Protesters in at least four U.S. cities who were part of a growing anti-Wall Street sentiment were arrested after refusing to obey police orders to leave public areas, including 175 people in Chicago, where the arrests brought about a new phase of civil disobedience, organizers there said Sunday.
The arrests were mostly peaceful and came as somewhat of a contrast to earlier demonstrations, where protesters took care to follow laws in order to continue protesting Wall Street's role in the financial crisis and other grievances. The arrests came after a day of protests in cities around the world where thousands gathered to rally against what they see as corporate greed.
Most of those marches Saturday were largely nonconfrontational, though dozens were arrested in New York and elsewhere not for refusing to obey orders but when police moved to contain overflowing crowds or keep them off private property. Two officers in New York were injured and had to be hospitalized.
At least one protest overseas grew violent. In Rome, rioters infiltrated a march Saturday by tens of thousands of demonstrators, hijacking what had been a peaceful gathering. In addition to the arrests in Chicago, 46 people in Phoenix were arrested for misdemeanor criminal trespass after refusing to leave a park, Phoenix police spokesman Sgt. Trent Crump said. And police said some protesters were arrested after they remained in a Tucson, Ariz., park past the 10:30 p.m. closing time. An exact number wasn't available Sunday.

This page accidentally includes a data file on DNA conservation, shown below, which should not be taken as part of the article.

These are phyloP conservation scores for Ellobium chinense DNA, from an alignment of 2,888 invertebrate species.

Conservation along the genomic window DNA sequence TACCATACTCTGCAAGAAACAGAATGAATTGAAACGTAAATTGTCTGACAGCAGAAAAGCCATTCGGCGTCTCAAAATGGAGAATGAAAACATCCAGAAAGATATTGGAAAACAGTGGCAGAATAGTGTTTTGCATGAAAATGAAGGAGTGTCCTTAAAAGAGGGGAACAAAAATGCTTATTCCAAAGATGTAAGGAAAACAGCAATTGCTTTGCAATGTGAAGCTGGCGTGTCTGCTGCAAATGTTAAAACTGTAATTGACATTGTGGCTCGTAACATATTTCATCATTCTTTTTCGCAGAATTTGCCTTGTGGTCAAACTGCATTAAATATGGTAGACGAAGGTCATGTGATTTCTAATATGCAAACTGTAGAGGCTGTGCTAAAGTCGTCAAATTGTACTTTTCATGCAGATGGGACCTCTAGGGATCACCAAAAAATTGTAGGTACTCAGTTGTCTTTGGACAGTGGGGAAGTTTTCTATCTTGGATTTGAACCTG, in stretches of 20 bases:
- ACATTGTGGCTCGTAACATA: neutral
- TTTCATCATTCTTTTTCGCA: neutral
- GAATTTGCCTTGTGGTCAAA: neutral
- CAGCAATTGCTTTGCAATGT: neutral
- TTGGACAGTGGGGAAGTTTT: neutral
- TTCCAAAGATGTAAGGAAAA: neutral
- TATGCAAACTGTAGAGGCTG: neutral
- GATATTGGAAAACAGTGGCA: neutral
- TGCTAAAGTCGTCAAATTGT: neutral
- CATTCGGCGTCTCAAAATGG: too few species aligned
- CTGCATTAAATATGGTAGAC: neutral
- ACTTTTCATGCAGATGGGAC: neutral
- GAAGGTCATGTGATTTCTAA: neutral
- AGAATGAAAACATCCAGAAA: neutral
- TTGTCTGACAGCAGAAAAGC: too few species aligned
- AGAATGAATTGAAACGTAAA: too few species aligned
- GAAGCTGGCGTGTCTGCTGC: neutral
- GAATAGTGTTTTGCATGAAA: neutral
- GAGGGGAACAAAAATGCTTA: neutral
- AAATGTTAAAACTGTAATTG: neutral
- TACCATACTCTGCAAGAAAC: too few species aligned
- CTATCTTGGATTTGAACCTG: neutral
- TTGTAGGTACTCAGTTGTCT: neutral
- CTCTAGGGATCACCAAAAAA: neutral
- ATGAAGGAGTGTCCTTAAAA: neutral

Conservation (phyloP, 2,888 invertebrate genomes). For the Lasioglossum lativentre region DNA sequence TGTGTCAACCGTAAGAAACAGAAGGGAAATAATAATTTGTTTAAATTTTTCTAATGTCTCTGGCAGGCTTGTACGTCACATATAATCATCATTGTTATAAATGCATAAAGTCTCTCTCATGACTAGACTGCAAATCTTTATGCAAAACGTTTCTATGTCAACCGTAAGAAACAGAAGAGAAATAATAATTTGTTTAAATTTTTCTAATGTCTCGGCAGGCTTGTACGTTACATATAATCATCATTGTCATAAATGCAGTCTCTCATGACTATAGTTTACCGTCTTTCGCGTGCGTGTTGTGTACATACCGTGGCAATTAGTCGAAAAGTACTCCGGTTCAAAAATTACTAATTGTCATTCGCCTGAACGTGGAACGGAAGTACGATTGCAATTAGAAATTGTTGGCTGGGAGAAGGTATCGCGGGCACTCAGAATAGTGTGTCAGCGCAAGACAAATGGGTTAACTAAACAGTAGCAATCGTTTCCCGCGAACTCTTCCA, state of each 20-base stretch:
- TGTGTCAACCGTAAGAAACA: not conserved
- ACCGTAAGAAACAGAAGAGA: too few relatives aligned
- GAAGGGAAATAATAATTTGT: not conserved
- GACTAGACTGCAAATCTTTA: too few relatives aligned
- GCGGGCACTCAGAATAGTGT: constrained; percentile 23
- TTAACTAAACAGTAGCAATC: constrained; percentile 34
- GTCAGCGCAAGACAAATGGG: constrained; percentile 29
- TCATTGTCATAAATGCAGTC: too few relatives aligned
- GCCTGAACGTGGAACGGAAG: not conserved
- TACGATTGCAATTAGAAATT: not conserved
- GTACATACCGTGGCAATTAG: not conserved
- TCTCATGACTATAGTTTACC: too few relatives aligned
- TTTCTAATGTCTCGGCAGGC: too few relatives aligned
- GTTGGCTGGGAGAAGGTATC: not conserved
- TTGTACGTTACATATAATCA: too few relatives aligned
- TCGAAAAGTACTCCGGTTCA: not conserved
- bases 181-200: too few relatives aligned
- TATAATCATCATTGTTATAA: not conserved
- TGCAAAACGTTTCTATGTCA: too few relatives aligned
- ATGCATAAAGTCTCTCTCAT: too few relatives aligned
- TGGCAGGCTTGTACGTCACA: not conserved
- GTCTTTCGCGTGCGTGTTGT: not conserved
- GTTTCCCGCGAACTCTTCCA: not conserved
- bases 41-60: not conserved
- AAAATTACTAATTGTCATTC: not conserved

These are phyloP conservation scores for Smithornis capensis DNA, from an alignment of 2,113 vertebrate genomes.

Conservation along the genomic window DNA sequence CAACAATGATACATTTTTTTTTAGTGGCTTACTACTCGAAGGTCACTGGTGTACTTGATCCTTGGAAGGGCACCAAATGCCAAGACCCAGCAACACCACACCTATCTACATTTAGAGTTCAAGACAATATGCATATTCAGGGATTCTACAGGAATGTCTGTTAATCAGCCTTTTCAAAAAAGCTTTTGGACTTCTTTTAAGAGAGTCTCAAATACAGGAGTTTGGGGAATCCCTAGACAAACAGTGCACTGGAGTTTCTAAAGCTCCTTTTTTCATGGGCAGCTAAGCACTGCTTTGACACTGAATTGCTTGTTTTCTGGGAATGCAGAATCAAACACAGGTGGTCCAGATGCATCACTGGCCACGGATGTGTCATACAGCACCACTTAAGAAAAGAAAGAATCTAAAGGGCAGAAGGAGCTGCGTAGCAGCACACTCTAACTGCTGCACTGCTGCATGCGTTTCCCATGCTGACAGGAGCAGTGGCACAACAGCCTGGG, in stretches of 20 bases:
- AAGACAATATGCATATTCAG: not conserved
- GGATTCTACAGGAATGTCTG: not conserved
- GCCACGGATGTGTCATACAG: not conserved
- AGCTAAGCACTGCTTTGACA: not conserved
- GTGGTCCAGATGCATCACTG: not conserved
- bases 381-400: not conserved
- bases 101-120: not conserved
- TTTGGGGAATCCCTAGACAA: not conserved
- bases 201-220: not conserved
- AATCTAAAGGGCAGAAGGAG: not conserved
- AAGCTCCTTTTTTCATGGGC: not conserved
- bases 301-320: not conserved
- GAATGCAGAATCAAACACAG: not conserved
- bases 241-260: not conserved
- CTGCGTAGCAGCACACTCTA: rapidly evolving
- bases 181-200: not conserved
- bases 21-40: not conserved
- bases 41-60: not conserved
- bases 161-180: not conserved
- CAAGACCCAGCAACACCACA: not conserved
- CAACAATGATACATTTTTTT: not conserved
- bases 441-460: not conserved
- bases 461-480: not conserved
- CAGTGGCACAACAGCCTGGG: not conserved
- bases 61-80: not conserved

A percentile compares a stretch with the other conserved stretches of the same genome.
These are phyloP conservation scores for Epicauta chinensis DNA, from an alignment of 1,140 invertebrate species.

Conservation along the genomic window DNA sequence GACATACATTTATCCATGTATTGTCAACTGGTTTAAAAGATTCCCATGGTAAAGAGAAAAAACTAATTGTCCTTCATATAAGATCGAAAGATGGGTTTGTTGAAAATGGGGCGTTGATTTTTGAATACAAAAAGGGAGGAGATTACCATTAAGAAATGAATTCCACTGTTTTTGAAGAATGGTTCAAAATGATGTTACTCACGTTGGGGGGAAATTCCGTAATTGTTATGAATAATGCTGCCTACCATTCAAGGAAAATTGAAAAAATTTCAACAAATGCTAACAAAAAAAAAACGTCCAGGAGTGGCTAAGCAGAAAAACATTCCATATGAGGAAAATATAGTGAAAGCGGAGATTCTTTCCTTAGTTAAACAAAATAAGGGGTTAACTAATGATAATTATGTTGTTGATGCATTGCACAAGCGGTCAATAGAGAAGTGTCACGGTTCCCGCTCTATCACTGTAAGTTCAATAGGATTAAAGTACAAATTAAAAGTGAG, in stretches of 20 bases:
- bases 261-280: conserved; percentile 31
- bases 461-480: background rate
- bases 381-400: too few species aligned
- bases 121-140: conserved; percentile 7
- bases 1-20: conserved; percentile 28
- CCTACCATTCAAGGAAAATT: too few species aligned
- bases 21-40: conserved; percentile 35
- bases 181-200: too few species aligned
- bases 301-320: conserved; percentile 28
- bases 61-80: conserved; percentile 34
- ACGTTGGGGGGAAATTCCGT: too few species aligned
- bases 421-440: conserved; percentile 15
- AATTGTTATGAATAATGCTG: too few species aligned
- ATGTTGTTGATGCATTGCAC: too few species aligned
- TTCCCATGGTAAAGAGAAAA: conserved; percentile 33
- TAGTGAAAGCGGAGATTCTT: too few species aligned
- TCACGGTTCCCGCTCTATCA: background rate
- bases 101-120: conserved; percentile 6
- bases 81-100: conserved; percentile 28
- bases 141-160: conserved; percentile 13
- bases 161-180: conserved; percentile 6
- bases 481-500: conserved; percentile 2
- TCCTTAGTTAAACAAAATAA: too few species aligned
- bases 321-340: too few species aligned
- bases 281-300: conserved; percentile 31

At least two dozen people were arrested at a rally that attracted hundreds to downtown Denver for refusing to move out of the street, police said.
In Minneapolis, sheriff's deputies tore down makeshift tents at a county government plaza but made no arrests, Minnesota Public Radio reported. Though the protesters are allowed to stay on the plaza all night, tents are banned.
In New York, two dozen were arrested when demonstrators entered a Citibank branch and refused to leave, police said. They asked the branch to close until the protesters could be taken away.
Earlier, as many as 1,000 demonstrators also paraded to a Chase bank branch, banging drums, blowing horns and carrying signs decrying corporate greed. A few went inside the bank to close their accounts, but the group didn't stop other customers from getting inside or seek to blockade the business.
Lily Paulina of Brooklyn said she was taking her money out because she was upset that JPMorgan Chase was making billions of dollars, while its customers struggled with bank fees and home foreclosures.
"Chase bank is making tons of money off of everyone while people in the working class are fighting just to keep a living wage in their neighborhood," the 29-year-old United Auto Workers organizer said.
Throughout the country -- from several dozen people in Jackson, Miss., to some 2,000 each in Pittsburgh and Chicago -- the protest gained momentum.
Nearly 1,500 gathered for a march past banks in downtown Orlando, Fla. Hundreds marched on a Key Bank branch in Anchorage and declared it should be foreclosed. In Arizona, reporters and protesters saw an estimated 40 people detained around midnight at a park in Phoenix.
In Colorado, about 1,000 people rallied in downtown Denver to support Occupy Wall Street, and at least two dozen were arrested.
In Canada, demonstrators gathered in cities across the country, and overseas, tens of thousands nicknamed "the indignant" marched in cities across Europe, as the protests that began in New York linked up with long-running demonstrations against government cost-cutting and failed financial policies in Europe.